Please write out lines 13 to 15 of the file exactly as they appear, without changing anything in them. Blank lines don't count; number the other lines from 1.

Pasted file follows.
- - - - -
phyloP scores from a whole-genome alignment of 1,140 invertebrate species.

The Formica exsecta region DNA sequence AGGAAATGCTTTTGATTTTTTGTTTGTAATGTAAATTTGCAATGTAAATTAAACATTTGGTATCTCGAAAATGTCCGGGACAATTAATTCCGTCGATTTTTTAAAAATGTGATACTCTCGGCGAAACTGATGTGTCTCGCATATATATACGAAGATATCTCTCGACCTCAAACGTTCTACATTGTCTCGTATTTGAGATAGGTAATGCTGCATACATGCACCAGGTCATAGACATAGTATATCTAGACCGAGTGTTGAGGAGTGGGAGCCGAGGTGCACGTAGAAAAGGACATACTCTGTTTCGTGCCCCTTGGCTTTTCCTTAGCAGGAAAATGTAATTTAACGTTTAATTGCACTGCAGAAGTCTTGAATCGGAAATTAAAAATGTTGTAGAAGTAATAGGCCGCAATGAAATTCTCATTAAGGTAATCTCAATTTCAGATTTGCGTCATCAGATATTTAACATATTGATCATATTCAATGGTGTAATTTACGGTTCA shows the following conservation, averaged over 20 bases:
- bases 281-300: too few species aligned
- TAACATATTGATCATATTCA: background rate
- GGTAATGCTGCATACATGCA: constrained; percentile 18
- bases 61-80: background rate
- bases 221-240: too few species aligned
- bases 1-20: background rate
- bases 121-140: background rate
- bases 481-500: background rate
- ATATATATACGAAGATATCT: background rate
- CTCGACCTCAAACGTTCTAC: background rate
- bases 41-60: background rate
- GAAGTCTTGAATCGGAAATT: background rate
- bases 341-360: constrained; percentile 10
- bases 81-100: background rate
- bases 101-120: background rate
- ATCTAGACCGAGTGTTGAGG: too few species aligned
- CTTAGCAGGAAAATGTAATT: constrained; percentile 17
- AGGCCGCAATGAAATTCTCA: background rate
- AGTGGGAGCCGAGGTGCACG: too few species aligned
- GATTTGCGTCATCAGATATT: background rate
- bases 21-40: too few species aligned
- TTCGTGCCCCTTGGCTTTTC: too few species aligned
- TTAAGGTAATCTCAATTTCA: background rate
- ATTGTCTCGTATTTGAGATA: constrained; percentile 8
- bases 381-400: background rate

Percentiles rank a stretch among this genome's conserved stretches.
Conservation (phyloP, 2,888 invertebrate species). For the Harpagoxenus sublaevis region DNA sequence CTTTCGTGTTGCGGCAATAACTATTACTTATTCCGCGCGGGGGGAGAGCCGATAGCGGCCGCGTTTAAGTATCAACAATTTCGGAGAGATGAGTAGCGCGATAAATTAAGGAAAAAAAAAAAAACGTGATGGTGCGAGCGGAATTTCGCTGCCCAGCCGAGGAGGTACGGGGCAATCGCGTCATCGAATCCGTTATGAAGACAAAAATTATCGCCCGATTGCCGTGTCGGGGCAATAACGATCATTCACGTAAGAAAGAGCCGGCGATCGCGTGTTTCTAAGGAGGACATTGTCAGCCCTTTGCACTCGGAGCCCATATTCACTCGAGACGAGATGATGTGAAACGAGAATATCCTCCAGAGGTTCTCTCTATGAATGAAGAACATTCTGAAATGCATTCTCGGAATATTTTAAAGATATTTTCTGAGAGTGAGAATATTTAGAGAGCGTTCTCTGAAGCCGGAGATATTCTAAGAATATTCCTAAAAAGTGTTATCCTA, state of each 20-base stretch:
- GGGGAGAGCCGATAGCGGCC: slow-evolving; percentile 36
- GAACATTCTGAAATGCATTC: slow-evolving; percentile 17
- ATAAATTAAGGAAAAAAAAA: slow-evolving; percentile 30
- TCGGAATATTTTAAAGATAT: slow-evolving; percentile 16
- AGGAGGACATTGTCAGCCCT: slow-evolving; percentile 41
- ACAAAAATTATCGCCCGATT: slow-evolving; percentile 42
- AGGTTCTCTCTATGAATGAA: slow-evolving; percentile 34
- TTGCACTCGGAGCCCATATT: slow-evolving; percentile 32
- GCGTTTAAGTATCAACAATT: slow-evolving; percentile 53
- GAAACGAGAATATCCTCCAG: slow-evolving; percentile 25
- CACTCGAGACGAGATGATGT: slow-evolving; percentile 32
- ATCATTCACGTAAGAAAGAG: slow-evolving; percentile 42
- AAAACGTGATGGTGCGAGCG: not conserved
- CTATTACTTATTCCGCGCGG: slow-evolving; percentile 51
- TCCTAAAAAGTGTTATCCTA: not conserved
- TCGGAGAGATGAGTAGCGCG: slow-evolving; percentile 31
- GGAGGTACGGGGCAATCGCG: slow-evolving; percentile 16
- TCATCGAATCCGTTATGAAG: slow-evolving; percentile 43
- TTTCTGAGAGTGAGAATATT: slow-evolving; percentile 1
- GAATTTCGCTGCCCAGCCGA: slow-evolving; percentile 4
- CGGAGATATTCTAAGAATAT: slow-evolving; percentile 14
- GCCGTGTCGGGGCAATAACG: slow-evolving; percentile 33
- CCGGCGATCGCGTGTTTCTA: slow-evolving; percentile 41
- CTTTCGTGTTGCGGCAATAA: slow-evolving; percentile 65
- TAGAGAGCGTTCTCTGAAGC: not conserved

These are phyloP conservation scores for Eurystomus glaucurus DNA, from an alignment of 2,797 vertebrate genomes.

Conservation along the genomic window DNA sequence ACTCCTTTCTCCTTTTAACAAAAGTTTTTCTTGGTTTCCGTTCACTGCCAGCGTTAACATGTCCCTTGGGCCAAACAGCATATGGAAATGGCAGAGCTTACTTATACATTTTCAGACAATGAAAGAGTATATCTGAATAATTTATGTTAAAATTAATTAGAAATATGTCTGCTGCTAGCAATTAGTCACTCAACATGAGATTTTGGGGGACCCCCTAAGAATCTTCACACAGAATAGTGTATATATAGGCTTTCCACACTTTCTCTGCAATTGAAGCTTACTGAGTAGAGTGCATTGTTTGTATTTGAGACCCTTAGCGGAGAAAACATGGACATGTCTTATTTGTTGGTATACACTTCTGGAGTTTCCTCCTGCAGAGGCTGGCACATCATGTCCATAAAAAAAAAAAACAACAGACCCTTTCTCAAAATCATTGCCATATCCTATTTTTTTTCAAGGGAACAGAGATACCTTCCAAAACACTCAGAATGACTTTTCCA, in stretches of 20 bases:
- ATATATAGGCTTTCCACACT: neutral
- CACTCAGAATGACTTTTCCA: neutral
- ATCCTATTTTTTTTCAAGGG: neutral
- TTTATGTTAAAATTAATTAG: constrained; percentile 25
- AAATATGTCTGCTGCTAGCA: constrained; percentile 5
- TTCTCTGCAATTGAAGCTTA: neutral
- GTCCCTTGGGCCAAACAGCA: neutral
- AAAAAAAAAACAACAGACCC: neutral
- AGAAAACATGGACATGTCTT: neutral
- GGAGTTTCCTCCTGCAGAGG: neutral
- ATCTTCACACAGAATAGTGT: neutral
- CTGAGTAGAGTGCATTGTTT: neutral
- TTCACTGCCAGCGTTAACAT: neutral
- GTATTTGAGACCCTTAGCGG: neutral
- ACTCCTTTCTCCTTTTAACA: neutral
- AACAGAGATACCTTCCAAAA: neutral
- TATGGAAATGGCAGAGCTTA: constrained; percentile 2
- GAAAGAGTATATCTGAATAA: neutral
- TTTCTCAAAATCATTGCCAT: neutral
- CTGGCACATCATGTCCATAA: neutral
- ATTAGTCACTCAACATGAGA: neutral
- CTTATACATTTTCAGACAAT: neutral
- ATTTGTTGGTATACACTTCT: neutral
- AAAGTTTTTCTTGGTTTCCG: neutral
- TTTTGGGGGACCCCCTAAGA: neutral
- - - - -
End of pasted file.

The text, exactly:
- bases 41-60: background rate
- GAAGTCTTGAATCGGAAATT: background rate
- bases 341-360: constrained; percentile 10